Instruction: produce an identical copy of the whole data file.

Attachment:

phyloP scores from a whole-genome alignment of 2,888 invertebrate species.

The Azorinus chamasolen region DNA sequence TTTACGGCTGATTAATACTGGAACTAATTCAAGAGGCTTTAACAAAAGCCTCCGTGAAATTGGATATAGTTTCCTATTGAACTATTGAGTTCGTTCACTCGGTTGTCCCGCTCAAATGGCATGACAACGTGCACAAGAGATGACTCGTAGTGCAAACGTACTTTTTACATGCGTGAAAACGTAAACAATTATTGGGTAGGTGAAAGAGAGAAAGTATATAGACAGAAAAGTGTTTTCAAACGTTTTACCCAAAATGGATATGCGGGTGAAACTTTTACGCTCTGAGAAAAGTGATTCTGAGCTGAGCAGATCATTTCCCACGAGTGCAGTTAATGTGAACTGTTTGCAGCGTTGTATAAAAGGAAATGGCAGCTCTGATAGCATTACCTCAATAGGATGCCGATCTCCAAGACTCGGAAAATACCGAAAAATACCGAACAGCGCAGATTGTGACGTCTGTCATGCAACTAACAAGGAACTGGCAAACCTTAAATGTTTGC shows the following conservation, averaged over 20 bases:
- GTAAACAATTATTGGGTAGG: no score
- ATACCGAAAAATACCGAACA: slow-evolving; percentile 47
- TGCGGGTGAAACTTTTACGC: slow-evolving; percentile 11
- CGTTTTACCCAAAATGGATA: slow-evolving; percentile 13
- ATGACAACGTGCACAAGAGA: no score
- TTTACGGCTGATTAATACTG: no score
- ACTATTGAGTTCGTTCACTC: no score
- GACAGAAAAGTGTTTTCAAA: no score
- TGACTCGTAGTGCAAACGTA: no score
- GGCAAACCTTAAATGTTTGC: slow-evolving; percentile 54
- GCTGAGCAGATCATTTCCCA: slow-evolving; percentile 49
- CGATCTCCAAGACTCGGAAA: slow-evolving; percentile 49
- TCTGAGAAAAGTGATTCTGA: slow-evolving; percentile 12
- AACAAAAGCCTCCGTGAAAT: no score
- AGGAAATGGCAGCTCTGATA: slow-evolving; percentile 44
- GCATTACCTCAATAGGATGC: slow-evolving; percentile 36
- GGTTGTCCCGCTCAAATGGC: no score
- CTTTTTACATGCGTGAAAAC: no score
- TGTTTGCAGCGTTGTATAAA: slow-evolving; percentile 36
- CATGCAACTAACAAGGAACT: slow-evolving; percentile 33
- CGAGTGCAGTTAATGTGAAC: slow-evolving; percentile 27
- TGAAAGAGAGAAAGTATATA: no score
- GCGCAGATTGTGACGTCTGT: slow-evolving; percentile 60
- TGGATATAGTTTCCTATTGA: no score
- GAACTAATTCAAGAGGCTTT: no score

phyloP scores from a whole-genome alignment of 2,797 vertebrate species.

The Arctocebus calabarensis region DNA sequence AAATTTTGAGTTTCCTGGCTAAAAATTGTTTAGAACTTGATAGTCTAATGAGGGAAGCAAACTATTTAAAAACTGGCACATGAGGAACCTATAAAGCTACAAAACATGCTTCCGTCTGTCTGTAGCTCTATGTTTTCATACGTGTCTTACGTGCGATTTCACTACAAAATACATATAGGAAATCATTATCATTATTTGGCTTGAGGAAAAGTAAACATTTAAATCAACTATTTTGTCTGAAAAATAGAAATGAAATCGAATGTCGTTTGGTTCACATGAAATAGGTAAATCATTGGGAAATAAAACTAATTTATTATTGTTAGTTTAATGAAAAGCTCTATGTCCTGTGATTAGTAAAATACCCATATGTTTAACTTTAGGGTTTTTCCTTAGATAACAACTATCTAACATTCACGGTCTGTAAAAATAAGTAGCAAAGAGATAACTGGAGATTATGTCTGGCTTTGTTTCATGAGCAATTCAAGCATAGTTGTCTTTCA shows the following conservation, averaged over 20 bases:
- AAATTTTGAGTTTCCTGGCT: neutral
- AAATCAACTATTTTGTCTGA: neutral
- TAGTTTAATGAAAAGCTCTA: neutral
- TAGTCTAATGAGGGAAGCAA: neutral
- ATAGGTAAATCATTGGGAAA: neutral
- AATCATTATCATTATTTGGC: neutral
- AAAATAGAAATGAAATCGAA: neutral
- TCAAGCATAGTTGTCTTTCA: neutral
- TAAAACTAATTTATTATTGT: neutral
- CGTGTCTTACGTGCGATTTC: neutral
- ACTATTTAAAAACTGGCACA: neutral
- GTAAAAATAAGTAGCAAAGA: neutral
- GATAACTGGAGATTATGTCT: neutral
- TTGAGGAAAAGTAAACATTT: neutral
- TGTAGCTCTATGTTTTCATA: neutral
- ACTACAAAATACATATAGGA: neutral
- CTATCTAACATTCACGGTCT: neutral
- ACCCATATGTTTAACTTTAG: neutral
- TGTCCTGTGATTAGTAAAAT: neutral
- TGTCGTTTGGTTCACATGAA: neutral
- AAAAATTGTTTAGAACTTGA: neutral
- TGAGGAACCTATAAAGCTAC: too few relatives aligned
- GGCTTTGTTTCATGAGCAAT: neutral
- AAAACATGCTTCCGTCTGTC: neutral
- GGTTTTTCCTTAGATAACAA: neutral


phyloP scores from a whole-genome alignment of 2,888 invertebrate species.

The Azorinus chamasolen region DNA sequence TTTACGGCTGATTAATACTGGAACTAATTCAAGAGGCTTTAACAAAAGCCTCCGTGAAATTGGATATAGTTTCCTATTGAACTATTGAGTTCGTTCACTCGGTTGTCCCGCTCAAATGGCATGACAACGTGCACAAGAGATGACTCGTAGTGCAAACGTACTTTTTACATGCGTGAAAACGTAAACAATTATTGGGTAGGTGAAAGAGAGAAAGTATATAGACAGAAAAGTGTTTTCAAACGTTTTACCCAAAATGGATATGCGGGTGAAACTTTTACGCTCTGAGAAAAGTGATTCTGAGCTGAGCAGATCATTTCCCACGAGTGCAGTTAATGTGAACTGTTTGCAGCGTTGTATAAAAGGAAATGGCAGCTCTGATAGCATTACCTCAATAGGATGCCGATCTCCAAGACTCGGAAAATACCGAAAAATACCGAACAGCGCAGATTGTGACGTCTGTCATGCAACTAACAAGGAACTGGCAAACCTTAAATGTTTGC shows the following conservation, averaged over 20 bases:
- GTAAACAATTATTGGGTAGG: no score
- ATACCGAAAAATACCGAACA: slow-evolving; percentile 47
- TGCGGGTGAAACTTTTACGC: slow-evolving; percentile 11
- CGTTTTACCCAAAATGGATA: slow-evolving; percentile 13
- ATGACAACGTGCACAAGAGA: no score
- TTTACGGCTGATTAATACTG: no score
- ACTATTGAGTTCGTTCACTC: no score
- GACAGAAAAGTGTTTTCAAA: no score
- TGACTCGTAGTGCAAACGTA: no score
- GGCAAACCTTAAATGTTTGC: slow-evolving; percentile 54
- GCTGAGCAGATCATTTCCCA: slow-evolving; percentile 49
- CGATCTCCAAGACTCGGAAA: slow-evolving; percentile 49
- TCTGAGAAAAGTGATTCTGA: slow-evolving; percentile 12
- AACAAAAGCCTCCGTGAAAT: no score
- AGGAAATGGCAGCTCTGATA: slow-evolving; percentile 44
- GCATTACCTCAATAGGATGC: slow-evolving; percentile 36
- GGTTGTCCCGCTCAAATGGC: no score
- CTTTTTACATGCGTGAAAAC: no score
- TGTTTGCAGCGTTGTATAAA: slow-evolving; percentile 36
- CATGCAACTAACAAGGAACT: slow-evolving; percentile 33
- CGAGTGCAGTTAATGTGAAC: slow-evolving; percentile 27
- TGAAAGAGAGAAAGTATATA: no score
- GCGCAGATTGTGACGTCTGT: slow-evolving; percentile 60
- TGGATATAGTTTCCTATTGA: no score
- GAACTAATTCAAGAGGCTTT: no score

phyloP scores from a whole-genome alignment of 2,797 vertebrate species.

The Arctocebus calabarensis region DNA sequence AAATTTTGAGTTTCCTGGCTAAAAATTGTTTAGAACTTGATAGTCTAATGAGGGAAGCAAACTATTTAAAAACTGGCACATGAGGAACCTATAAAGCTACAAAACATGCTTCCGTCTGTCTGTAGCTCTATGTTTTCATACGTGTCTTACGTGCGATTTCACTACAAAATACATATAGGAAATCATTATCATTATTTGGCTTGAGGAAAAGTAAACATTTAAATCAACTATTTTGTCTGAAAAATAGAAATGAAATCGAATGTCGTTTGGTTCACATGAAATAGGTAAATCATTGGGAAATAAAACTAATTTATTATTGTTAGTTTAATGAAAAGCTCTATGTCCTGTGATTAGTAAAATACCCATATGTTTAACTTTAGGGTTTTTCCTTAGATAACAACTATCTAACATTCACGGTCTGTAAAAATAAGTAGCAAAGAGATAACTGGAGATTATGTCTGGCTTTGTTTCATGAGCAATTCAAGCATAGTTGTCTTTCA shows the following conservation, averaged over 20 bases:
- AAATTTTGAGTTTCCTGGCT: neutral
- AAATCAACTATTTTGTCTGA: neutral
- TAGTTTAATGAAAAGCTCTA: neutral
- TAGTCTAATGAGGGAAGCAA: neutral
- ATAGGTAAATCATTGGGAAA: neutral
- AATCATTATCATTATTTGGC: neutral
- AAAATAGAAATGAAATCGAA: neutral
- TCAAGCATAGTTGTCTTTCA: neutral
- TAAAACTAATTTATTATTGT: neutral
- CGTGTCTTACGTGCGATTTC: neutral
- ACTATTTAAAAACTGGCACA: neutral
- GTAAAAATAAGTAGCAAAGA: neutral
- GATAACTGGAGATTATGTCT: neutral
- TTGAGGAAAAGTAAACATTT: neutral
- TGTAGCTCTATGTTTTCATA: neutral
- ACTACAAAATACATATAGGA: neutral
- CTATCTAACATTCACGGTCT: neutral
- ACCCATATGTTTAACTTTAG: neutral
- TGTCCTGTGATTAGTAAAAT: neutral
- TGTCGTTTGGTTCACATGAA: neutral
- AAAAATTGTTTAGAACTTGA: neutral
- TGAGGAACCTATAAAGCTAC: too few relatives aligned
- GGCTTTGTTTCATGAGCAAT: neutral
- AAAACATGCTTCCGTCTGTC: neutral
- GGTTTTTCCTTAGATAACAA: neutral